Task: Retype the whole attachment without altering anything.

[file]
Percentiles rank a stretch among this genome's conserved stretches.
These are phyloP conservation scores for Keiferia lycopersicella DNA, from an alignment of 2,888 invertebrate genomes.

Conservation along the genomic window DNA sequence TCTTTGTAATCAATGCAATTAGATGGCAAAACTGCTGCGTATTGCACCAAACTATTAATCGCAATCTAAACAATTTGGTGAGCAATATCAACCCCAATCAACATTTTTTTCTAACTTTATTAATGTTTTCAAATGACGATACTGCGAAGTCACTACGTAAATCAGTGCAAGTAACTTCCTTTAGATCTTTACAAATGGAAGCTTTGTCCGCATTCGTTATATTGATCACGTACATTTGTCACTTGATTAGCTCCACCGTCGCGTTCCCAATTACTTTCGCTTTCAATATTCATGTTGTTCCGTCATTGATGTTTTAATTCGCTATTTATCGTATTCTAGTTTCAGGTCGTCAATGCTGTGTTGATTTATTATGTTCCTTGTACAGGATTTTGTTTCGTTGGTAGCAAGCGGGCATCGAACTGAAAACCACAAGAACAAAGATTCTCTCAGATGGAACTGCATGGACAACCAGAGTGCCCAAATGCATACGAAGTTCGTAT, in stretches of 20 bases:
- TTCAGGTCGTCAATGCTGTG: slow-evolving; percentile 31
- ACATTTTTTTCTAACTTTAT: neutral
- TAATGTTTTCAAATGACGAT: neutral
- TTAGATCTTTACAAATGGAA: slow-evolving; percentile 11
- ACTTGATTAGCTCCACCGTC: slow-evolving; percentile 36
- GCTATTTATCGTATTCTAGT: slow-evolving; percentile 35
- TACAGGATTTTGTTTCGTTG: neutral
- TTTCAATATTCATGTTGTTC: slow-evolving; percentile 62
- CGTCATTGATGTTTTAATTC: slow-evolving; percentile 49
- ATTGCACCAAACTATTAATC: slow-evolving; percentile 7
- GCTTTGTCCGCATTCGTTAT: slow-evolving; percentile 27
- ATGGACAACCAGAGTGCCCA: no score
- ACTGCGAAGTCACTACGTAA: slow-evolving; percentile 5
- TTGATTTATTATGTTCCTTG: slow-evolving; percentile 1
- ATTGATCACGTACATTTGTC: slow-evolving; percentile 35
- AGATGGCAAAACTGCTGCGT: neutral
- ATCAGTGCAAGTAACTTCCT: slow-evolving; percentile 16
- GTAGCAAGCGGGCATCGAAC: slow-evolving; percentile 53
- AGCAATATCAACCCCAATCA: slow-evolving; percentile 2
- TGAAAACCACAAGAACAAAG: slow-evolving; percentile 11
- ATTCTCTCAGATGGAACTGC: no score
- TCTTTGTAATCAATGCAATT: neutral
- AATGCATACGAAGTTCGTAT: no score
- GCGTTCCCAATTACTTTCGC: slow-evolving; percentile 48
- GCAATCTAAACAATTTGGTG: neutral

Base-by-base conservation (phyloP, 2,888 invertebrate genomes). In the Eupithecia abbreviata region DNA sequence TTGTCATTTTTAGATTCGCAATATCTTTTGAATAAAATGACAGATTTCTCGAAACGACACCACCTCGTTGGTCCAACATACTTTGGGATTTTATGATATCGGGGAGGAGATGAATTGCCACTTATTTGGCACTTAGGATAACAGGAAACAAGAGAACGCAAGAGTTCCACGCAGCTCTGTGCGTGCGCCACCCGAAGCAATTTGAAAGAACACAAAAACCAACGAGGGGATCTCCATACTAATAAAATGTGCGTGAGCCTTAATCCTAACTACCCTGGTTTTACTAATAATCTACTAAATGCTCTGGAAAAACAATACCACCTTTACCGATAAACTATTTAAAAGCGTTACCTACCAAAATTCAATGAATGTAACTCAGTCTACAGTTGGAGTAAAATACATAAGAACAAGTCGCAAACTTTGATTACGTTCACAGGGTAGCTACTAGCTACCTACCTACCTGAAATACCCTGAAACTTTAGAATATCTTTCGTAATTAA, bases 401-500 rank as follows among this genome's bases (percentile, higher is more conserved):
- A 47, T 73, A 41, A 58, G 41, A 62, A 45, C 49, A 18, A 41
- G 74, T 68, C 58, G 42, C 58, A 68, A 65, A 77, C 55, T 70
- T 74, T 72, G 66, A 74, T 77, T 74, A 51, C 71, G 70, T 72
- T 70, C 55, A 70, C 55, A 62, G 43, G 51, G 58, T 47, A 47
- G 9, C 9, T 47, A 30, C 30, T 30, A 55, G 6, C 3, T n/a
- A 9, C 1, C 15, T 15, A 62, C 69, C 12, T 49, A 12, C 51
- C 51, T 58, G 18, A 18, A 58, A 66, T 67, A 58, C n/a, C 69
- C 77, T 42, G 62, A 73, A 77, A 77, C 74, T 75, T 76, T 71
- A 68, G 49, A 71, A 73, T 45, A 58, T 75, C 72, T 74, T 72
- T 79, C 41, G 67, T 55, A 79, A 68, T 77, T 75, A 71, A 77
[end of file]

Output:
Percentiles rank a stretch among this genome's conserved stretches.
These are phyloP conservation scores for Keiferia lycopersicella DNA, from an alignment of 2,888 invertebrate genomes.

Conservation along the genomic window DNA sequence TCTTTGTAATCAATGCAATTAGATGGCAAAACTGCTGCGTATTGCACCAAACTATTAATCGCAATCTAAACAATTTGGTGAGCAATATCAACCCCAATCAACATTTTTTTCTAACTTTATTAATGTTTTCAAATGACGATACTGCGAAGTCACTACGTAAATCAGTGCAAGTAACTTCCTTTAGATCTTTACAAATGGAAGCTTTGTCCGCATTCGTTATATTGATCACGTACATTTGTCACTTGATTAGCTCCACCGTCGCGTTCCCAATTACTTTCGCTTTCAATATTCATGTTGTTCCGTCATTGATGTTTTAATTCGCTATTTATCGTATTCTAGTTTCAGGTCGTCAATGCTGTGTTGATTTATTATGTTCCTTGTACAGGATTTTGTTTCGTTGGTAGCAAGCGGGCATCGAACTGAAAACCACAAGAACAAAGATTCTCTCAGATGGAACTGCATGGACAACCAGAGTGCCCAAATGCATACGAAGTTCGTAT, in stretches of 20 bases:
- TTCAGGTCGTCAATGCTGTG: slow-evolving; percentile 31
- ACATTTTTTTCTAACTTTAT: neutral
- TAATGTTTTCAAATGACGAT: neutral
- TTAGATCTTTACAAATGGAA: slow-evolving; percentile 11
- ACTTGATTAGCTCCACCGTC: slow-evolving; percentile 36
- GCTATTTATCGTATTCTAGT: slow-evolving; percentile 35
- TACAGGATTTTGTTTCGTTG: neutral
- TTTCAATATTCATGTTGTTC: slow-evolving; percentile 62
- CGTCATTGATGTTTTAATTC: slow-evolving; percentile 49
- ATTGCACCAAACTATTAATC: slow-evolving; percentile 7
- GCTTTGTCCGCATTCGTTAT: slow-evolving; percentile 27
- ATGGACAACCAGAGTGCCCA: no score
- ACTGCGAAGTCACTACGTAA: slow-evolving; percentile 5
- TTGATTTATTATGTTCCTTG: slow-evolving; percentile 1
- ATTGATCACGTACATTTGTC: slow-evolving; percentile 35
- AGATGGCAAAACTGCTGCGT: neutral
- ATCAGTGCAAGTAACTTCCT: slow-evolving; percentile 16
- GTAGCAAGCGGGCATCGAAC: slow-evolving; percentile 53
- AGCAATATCAACCCCAATCA: slow-evolving; percentile 2
- TGAAAACCACAAGAACAAAG: slow-evolving; percentile 11
- ATTCTCTCAGATGGAACTGC: no score
- TCTTTGTAATCAATGCAATT: neutral
- AATGCATACGAAGTTCGTAT: no score
- GCGTTCCCAATTACTTTCGC: slow-evolving; percentile 48
- GCAATCTAAACAATTTGGTG: neutral

Base-by-base conservation (phyloP, 2,888 invertebrate genomes). In the Eupithecia abbreviata region DNA sequence TTGTCATTTTTAGATTCGCAATATCTTTTGAATAAAATGACAGATTTCTCGAAACGACACCACCTCGTTGGTCCAACATACTTTGGGATTTTATGATATCGGGGAGGAGATGAATTGCCACTTATTTGGCACTTAGGATAACAGGAAACAAGAGAACGCAAGAGTTCCACGCAGCTCTGTGCGTGCGCCACCCGAAGCAATTTGAAAGAACACAAAAACCAACGAGGGGATCTCCATACTAATAAAATGTGCGTGAGCCTTAATCCTAACTACCCTGGTTTTACTAATAATCTACTAAATGCTCTGGAAAAACAATACCACCTTTACCGATAAACTATTTAAAAGCGTTACCTACCAAAATTCAATGAATGTAACTCAGTCTACAGTTGGAGTAAAATACATAAGAACAAGTCGCAAACTTTGATTACGTTCACAGGGTAGCTACTAGCTACCTACCTACCTGAAATACCCTGAAACTTTAGAATATCTTTCGTAATTAA, bases 401-500 rank as follows among this genome's bases (percentile, higher is more conserved):
- A 47, T 73, A 41, A 58, G 41, A 62, A 45, C 49, A 18, A 41
- G 74, T 68, C 58, G 42, C 58, A 68, A 65, A 77, C 55, T 70
- T 74, T 72, G 66, A 74, T 77, T 74, A 51, C 71, G 70, T 72
- T 70, C 55, A 70, C 55, A 62, G 43, G 51, G 58, T 47, A 47
- G 9, C 9, T 47, A 30, C 30, T 30, A 55, G 6, C 3, T n/a
- A 9, C 1, C 15, T 15, A 62, C 69, C 12, T 49, A 12, C 51
- C 51, T 58, G 18, A 18, A 58, A 66, T 67, A 58, C n/a, C 69
- C 77, T 42, G 62, A 73, A 77, A 77, C 74, T 75, T 76, T 71
- A 68, G 49, A 71, A 73, T 45, A 58, T 75, C 72, T 74, T 72
- T 79, C 41, G 67, T 55, A 79, A 68, T 77, T 75, A 71, A 77